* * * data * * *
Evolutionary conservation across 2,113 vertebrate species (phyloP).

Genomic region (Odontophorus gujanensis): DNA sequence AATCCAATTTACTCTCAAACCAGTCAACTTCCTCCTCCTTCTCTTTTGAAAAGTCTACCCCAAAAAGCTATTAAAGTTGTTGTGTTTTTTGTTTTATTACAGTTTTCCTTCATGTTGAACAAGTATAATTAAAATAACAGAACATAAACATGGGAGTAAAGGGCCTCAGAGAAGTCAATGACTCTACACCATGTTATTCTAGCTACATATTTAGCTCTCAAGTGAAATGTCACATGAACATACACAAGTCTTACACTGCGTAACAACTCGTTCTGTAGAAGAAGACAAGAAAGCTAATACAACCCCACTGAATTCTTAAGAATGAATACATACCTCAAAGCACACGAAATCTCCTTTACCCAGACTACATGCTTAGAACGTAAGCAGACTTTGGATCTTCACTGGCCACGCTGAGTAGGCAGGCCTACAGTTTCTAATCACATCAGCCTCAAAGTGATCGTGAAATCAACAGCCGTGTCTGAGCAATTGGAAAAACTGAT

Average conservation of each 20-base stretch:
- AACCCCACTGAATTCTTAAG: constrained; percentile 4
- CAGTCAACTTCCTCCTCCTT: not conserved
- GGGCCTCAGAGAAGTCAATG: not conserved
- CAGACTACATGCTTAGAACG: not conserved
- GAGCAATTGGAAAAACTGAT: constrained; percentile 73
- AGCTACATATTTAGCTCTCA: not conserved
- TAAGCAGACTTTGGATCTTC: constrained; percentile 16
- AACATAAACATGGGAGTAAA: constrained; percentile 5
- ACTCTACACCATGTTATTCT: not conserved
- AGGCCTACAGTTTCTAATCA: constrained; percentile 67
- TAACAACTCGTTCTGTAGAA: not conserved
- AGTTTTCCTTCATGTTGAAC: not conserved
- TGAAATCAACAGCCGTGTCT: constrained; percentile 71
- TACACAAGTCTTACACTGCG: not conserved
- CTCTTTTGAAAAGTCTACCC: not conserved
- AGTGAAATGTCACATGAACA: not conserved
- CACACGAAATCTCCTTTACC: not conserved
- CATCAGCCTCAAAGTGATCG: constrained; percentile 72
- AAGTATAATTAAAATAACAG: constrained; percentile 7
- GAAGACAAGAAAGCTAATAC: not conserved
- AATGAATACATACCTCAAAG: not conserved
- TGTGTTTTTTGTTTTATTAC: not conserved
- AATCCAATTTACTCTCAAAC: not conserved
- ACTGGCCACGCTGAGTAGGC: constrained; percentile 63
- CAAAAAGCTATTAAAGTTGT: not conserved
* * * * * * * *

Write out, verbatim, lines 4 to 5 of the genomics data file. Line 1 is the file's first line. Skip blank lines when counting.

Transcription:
- AACCCCACTGAATTCTTAAG: constrained; percentile 4
- CAGTCAACTTCCTCCTCCTT: not conserved